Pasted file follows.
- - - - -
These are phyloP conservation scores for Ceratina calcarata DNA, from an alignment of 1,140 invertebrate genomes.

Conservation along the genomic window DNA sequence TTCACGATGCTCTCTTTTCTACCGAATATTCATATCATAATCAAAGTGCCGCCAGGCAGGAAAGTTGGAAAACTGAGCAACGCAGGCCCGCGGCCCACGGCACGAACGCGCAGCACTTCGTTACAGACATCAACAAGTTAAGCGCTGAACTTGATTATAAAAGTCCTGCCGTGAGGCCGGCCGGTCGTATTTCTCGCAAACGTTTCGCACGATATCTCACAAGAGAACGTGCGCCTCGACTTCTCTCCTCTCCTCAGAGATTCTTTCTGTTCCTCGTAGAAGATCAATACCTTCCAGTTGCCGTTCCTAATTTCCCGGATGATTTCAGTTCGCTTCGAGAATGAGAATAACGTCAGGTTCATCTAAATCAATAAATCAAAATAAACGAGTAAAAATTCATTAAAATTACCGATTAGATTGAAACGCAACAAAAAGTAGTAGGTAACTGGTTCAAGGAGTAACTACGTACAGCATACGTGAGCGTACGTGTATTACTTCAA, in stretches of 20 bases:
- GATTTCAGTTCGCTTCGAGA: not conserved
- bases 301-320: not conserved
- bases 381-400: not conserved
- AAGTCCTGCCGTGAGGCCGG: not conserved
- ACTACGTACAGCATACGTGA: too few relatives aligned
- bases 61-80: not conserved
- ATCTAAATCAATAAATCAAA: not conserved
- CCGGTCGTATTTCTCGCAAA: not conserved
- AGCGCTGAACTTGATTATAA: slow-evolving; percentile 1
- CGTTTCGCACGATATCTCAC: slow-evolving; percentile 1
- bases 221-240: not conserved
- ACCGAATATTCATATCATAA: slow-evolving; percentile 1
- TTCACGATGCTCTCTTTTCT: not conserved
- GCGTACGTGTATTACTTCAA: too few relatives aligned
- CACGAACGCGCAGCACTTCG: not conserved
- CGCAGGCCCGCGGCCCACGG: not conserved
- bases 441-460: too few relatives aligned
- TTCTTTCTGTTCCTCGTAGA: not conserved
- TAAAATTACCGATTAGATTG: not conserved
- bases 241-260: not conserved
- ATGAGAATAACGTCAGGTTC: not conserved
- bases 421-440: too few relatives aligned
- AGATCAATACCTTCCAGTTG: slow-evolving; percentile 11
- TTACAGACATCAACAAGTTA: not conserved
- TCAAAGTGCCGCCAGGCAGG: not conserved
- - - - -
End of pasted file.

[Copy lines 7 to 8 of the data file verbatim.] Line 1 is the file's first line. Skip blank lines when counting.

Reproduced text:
- ACTACGTACAGCATACGTGA: too few relatives aligned
- bases 61-80: not conserved